Recognise This! – “Going global” with your recognition efforts is not sending certificates in English across the globe.

I’m very proud of my team. Right now, they are in the process of recording on-demand training for a global client in 20 languages. That means securing 20 native language speakers, scheduling recording sessions, and producing final training materials – for multiple audiences. And this is just the final step in a months long multi-lingual communications and training effort.

Why do I share my pride with you? Because their effort is a terrific example of what implementing a truly global strategic employee recognition effort really means. Of course, I must also give kudos to our client who, as a global organisation, always communicates everything of importance in 20 key languages across their employee population.

So when a global roll-out of strategic recognition designed to reinforce and proactively manage the company’s strong culture got on the docket, of course they would communicate and train employees on the programme in those 20 languages.

The take-away lessons here for multi-national organisations considering strategic employee recognition:

  1. Go global – Don’t relegate any of your employees to second class status. Launch your strategic recognition programme to all employees at once. Let them know this new approach for appreciation and praise is for all employees, regardless of location.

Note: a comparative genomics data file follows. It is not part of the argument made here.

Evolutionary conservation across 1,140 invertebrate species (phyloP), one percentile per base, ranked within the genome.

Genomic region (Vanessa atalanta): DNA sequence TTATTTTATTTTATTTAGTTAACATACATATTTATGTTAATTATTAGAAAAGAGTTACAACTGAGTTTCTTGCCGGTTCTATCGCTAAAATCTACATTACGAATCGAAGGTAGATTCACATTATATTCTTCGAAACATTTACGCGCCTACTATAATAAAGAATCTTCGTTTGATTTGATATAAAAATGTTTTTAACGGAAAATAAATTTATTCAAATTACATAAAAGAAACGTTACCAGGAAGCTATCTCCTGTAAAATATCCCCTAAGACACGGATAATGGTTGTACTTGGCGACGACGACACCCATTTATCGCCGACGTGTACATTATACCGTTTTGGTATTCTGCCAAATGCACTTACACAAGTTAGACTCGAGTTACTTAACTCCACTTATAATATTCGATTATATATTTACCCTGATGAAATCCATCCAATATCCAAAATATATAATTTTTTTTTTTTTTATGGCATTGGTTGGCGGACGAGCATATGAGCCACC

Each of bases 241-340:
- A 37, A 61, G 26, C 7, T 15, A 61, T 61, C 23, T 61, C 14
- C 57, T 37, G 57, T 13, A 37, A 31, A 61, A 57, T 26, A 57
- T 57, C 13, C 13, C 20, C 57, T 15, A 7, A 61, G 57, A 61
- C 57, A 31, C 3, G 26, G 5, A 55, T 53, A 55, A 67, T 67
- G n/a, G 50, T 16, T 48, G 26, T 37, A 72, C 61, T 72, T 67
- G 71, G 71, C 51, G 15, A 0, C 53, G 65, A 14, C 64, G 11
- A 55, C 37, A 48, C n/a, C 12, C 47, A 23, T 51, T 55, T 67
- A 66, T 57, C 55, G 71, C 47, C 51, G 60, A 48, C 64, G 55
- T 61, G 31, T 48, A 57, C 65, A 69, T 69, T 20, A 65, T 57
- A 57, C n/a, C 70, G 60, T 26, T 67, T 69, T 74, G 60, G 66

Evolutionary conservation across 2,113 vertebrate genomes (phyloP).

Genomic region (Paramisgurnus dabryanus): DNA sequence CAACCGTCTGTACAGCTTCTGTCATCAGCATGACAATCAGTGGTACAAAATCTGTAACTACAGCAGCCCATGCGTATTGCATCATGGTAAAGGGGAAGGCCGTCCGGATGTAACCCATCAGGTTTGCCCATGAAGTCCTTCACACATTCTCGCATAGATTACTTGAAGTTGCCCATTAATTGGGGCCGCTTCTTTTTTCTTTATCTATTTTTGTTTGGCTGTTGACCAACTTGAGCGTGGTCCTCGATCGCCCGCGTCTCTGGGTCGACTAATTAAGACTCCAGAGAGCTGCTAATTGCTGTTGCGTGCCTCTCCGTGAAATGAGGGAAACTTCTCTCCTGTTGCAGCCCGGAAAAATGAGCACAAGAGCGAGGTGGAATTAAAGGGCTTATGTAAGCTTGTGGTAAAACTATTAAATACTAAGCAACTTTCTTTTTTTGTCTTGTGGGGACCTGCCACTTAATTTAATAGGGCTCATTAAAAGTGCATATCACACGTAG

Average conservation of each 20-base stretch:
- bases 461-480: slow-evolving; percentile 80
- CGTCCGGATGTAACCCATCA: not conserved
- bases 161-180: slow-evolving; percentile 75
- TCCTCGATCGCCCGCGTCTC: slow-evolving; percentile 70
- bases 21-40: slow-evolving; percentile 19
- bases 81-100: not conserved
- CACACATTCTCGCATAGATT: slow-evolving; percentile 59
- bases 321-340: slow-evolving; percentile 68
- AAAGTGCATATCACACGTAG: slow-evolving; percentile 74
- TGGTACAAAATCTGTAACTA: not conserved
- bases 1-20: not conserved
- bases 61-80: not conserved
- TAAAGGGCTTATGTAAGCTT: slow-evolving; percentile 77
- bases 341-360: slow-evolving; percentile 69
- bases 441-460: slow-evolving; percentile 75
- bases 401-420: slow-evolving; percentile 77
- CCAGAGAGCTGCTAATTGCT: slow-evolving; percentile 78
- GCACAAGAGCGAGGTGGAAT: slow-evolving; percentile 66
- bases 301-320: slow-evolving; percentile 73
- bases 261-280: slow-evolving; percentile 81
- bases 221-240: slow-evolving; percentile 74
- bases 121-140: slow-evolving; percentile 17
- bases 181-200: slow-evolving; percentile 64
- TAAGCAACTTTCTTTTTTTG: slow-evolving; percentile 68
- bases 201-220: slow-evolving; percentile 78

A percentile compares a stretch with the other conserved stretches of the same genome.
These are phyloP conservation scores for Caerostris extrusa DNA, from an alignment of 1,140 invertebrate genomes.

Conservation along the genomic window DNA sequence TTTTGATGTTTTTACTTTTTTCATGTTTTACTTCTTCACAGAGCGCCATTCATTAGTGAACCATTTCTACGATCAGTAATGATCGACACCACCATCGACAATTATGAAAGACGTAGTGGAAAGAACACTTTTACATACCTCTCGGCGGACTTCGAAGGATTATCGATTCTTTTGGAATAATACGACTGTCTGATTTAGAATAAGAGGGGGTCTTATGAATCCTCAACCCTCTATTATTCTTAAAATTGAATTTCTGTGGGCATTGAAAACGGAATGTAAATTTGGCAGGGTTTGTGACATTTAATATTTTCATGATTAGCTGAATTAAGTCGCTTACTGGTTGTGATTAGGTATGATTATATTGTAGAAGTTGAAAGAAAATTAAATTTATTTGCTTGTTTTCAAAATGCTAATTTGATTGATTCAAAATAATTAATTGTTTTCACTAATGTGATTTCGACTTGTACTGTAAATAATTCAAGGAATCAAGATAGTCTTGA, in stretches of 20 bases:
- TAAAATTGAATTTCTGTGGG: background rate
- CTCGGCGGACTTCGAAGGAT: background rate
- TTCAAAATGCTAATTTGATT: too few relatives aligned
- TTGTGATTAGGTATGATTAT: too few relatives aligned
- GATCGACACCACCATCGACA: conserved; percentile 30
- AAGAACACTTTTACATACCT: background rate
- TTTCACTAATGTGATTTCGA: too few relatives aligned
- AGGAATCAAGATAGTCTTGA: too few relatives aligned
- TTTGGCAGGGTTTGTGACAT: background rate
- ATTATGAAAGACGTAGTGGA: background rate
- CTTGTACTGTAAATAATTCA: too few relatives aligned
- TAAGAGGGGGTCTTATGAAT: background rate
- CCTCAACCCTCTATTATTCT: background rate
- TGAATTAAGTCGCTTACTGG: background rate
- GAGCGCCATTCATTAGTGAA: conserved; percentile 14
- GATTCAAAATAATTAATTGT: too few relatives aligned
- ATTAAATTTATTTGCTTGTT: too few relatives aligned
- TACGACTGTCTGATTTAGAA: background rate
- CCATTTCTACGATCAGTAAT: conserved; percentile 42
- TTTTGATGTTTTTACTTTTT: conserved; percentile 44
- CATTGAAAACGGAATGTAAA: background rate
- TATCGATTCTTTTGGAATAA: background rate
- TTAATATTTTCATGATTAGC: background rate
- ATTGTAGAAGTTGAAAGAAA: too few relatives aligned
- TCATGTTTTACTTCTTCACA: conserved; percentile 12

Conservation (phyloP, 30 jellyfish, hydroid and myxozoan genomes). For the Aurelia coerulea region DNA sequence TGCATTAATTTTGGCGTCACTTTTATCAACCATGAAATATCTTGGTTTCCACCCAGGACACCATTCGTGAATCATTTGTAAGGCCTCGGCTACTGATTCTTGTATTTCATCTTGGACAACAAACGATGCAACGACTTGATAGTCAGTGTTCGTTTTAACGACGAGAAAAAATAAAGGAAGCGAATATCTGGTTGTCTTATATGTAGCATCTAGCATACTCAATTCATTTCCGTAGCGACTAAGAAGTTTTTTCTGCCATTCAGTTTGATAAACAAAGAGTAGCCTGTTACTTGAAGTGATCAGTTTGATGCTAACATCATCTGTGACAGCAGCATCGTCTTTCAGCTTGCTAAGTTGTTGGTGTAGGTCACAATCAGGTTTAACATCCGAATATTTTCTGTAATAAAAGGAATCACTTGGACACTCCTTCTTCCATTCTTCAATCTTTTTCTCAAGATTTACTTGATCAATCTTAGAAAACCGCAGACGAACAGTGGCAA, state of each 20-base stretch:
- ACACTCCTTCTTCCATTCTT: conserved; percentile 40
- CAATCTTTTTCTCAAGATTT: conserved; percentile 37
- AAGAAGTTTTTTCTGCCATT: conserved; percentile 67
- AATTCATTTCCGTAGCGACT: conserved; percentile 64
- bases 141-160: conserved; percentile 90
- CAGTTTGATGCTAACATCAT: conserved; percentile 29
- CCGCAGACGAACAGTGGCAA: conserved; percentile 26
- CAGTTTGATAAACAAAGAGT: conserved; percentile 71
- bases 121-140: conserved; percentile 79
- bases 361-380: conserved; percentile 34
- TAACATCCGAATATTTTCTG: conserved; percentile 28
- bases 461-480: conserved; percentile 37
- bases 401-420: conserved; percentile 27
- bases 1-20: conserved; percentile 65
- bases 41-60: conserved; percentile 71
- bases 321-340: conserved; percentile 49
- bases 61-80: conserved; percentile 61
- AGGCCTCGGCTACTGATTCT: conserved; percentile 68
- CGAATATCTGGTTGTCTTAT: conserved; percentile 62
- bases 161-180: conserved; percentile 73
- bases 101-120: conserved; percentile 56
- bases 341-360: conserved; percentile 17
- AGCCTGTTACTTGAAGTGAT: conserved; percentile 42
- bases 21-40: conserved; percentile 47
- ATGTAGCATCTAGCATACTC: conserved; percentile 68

2. In language – Little makes people feel more heard and, yes, recognised than having key messages delivered in their own language. If you’re launching a global programme, launch it right. Build excitement for the programme and train in the local language.
  3. In “culture” – Understand, respect and –critically – involve – employees from your various cultures. Perception of and preference for how recognition is delivered varies widely around the world (and we won’t even get into the details of how a congratulatory hand sign in the US is a terrible insult in other parts of the world). Respect these differences and involve participants early in the process

“Going global” with your recognition efforts is not sending certificates in English across the globe nor blindly shipping merchandise tens of thousands of miles only to sit in customs offices.

No, “going global” with recognition is deep, inherent cultural respect as well as appreciation for your employees everywhere. Do it right.

What additional recommendations do you have for global implementations of recognition (or any initiative directly involving and impacting all employees)?